As coaches, our role is to focus 100% on our clients, but when interacting in the global arena, the moments of confusion or resistance that we experience in ourselves can serve to inform us on the road to intercultural competence. Ultimately we learn from and leverage both the differences and similarities that we encounter.
Jan O’Brien IAC-MCC www.culture-conscious.com
Licensing Committee Corner
The Licensing Committee continued to review and refine wordings to clarify the various licensing options. The nuances of language continue to challenge us! Basically, Option A licenses are granted to individuals. Option B licenses are granted to individuals and organizations who have coaching schools or deliver programs or workshops. The new Option C license is intended for universities and post-secondary institutions. These options are listed in more detail on the IAC website.
The Licensing Committee wishes to make it clear to all applicants that beginning January 2015, all license applications must have at least one coach certified at the Masteries Practitioner level.
We are pleased to announce that our first application for an Option C license was approved by the Committee: a well-respected university, one of the largest in Mexico. The name of the institution will be included in the next listing of approved licensees.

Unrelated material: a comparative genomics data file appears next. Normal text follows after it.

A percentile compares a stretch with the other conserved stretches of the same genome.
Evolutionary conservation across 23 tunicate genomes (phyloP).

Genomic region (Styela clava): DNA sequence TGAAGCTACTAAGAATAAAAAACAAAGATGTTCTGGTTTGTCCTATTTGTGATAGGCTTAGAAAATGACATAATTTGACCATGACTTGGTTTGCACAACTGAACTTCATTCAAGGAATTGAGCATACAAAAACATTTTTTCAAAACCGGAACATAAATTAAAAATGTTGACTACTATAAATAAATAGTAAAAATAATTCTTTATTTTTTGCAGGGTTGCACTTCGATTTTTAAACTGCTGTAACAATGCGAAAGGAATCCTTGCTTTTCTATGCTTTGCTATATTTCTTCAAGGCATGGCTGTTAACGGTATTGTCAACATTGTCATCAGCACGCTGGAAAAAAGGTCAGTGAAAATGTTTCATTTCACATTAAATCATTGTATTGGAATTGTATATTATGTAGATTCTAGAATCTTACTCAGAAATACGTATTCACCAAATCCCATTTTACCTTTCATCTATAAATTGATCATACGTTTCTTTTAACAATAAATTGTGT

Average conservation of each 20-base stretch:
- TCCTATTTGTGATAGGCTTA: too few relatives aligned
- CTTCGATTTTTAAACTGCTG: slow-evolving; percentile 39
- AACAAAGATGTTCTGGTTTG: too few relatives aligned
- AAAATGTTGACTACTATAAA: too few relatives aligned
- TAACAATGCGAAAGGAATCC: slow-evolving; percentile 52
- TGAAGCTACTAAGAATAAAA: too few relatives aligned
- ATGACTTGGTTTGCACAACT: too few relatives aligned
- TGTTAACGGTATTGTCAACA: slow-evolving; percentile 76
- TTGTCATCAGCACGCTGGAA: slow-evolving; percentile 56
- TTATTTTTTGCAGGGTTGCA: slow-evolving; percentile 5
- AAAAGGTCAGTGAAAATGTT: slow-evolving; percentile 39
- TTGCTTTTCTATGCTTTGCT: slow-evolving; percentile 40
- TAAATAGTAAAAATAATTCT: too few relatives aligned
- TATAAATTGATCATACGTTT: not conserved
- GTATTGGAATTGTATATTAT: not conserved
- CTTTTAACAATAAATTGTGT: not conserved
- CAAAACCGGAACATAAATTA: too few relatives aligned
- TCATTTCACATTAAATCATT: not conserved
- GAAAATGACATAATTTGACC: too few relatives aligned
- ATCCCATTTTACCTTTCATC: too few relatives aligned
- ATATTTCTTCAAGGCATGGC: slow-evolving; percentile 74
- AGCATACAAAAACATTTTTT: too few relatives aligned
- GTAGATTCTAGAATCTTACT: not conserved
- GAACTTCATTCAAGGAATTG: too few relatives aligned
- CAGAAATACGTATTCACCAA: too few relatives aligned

Our next meeting will include a discussion with IAC Certifiers about the growing need for translations of application and membership information into languages other than English.
Committee members Pepe del Rio, Deb Chisholm, and Charlie Boyer welcome your suggestions and comments. Contact the Licensure Committee at firstname.lastname@example.org.
Join the IAC Open Chat in May to share your thoughts, ask your questions and get to know more about the IAC. This month, we’ll be talking about how Living the Masteries™ can be part of your Learning Agreement, expanding what you already know by way of awareness and clarity.
This call is open to everyone and anyone interested in expanding the path to coaching mastery.
Date: May 13th, 2014
Congratutlations to Joan Lonnemann from Indianapolis, IN, United States who recently earned the Certified Masteries Coach designation!
We’d love to get your feedback on any issue related to the IAC. Do you have any questions, concerns, encouragement or ideas for improvement regarding membership benefits, certification, the VOICE, the direction of the organization or anything else at all? Please send an email to email@example.com. Please help us improve.